So, what is ‘Water-SCRUM-fall’?

The realities of Agile in the Enterprise

When I first heard the term ‘Water-SCRUM-fall’ from a customer, I thought it was a tongue-in-cheek comment describing their dysfunctional approach to agile or probably a reference to a Dilbert strip I had missed. Then I heard a VP of development at IBM mention it on an internal call and I realized this is a real term now being used and did some research (read: Google). It seems that Water-SCRUM-fall is a term coined by Forrester to describe the ‘reality’ of the current state of Agile. Here is a link to Forrester’s original report on this topic (don’t buy it. It’s $499!) and here is article on SDtimes (it’s free) written by Dave West, the report’s author. And here are my thoughts…

What they describe is what I see every day, especially in large organizations with slow moving bureaucracies. I see that while the development teams themselves have adopted SCRUM some variant of agile (Disciplined Agile, as evangelized by Scott Ambler, for example), for their day-to-day product development efforts, what happens before and after this effort is still very traditional and waterfall. The front-end of a project still has the approval and governance ‘gates’ and the non-agile interactions with other teams and organizations in the company – like the DBA team, EA team, Security, tools groups, etc. The back-end of every iteration too is fraught with non-agile steps and interactions. The build and release, DevOps processes are governance and process heavy with several ‘stages’ and ‘staging areas’, before an actual ‘release’. This is a big impediment to agile that requires a ‘release’ at the end of each iteration, providing quick feedback and input to the next iteration.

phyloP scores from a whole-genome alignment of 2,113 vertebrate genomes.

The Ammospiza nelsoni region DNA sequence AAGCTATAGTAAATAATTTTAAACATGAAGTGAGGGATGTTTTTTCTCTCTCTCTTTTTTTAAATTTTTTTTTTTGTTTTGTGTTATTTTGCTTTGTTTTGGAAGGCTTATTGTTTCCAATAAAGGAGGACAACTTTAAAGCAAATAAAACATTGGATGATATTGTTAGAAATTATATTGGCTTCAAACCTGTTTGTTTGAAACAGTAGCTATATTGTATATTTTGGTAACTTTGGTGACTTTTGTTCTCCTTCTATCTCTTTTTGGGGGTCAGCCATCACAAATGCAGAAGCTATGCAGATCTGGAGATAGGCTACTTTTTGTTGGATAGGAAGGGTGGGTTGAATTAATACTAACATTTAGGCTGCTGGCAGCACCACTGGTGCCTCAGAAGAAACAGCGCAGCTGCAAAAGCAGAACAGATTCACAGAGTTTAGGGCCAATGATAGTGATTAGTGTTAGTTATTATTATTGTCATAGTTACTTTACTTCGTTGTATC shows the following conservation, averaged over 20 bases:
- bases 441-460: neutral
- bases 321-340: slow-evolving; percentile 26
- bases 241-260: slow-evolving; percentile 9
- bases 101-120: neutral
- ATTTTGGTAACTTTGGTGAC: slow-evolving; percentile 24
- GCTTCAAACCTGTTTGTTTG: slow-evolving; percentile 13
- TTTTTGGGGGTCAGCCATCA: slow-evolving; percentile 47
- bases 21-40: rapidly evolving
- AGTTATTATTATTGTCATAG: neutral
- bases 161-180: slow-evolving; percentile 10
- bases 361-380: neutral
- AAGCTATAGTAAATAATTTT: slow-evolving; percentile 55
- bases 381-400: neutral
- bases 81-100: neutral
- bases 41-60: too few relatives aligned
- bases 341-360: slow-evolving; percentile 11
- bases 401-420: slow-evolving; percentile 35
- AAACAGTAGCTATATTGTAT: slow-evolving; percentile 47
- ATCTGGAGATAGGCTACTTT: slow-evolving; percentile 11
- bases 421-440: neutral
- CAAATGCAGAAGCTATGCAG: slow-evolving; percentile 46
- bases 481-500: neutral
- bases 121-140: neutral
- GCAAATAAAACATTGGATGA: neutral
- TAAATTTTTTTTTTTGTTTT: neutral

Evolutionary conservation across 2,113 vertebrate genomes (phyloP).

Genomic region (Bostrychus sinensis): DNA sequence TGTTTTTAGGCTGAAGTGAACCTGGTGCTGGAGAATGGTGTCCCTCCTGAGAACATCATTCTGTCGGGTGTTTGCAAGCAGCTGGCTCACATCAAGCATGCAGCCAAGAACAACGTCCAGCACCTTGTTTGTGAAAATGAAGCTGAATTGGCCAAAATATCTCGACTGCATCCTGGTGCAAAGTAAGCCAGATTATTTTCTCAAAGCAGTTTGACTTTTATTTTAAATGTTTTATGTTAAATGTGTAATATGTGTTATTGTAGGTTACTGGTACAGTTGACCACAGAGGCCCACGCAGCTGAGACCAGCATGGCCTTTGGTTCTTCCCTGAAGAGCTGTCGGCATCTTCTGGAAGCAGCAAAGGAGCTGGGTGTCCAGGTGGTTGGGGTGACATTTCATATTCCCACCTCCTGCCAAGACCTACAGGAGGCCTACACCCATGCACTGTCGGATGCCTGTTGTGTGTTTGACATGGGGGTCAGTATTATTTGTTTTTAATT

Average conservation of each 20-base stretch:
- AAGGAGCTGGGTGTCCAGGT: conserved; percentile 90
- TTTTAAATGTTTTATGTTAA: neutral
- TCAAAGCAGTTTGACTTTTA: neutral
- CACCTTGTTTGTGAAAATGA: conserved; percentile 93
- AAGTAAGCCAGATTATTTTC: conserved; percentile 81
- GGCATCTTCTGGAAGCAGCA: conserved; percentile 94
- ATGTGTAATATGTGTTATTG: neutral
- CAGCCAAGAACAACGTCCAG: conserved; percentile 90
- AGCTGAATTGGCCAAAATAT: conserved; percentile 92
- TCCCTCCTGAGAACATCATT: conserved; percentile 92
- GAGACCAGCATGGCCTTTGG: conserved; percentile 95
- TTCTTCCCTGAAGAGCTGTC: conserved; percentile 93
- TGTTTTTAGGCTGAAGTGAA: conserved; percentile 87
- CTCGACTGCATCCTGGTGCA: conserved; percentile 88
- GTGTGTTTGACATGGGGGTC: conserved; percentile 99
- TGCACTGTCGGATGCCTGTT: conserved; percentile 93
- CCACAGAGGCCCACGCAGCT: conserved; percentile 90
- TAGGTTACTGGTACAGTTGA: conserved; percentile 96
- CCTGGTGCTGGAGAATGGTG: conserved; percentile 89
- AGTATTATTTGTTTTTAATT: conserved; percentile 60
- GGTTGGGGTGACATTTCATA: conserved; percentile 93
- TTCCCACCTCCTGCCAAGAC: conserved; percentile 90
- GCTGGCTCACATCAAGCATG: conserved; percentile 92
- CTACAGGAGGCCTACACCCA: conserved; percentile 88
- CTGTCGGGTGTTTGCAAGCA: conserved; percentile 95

While this is not ideal, this is reality. And we need to accept it and live with it. At a recent engagement I was involved with at a large financial institution, I led a team that rolled out Agile to multiple project teams. The requirement from the company was to align our Agile processes with their SDLC – a cumbersome waterfall process (which they actually called iterative) which had the rigor and governance appropriate for a financial institution of their size. It was tough, but it is what we put in place for them, coupled with some rigrous hands-on coaching for their SCRUM teams.

Water-SCRUM-fall is real …and here to stay!

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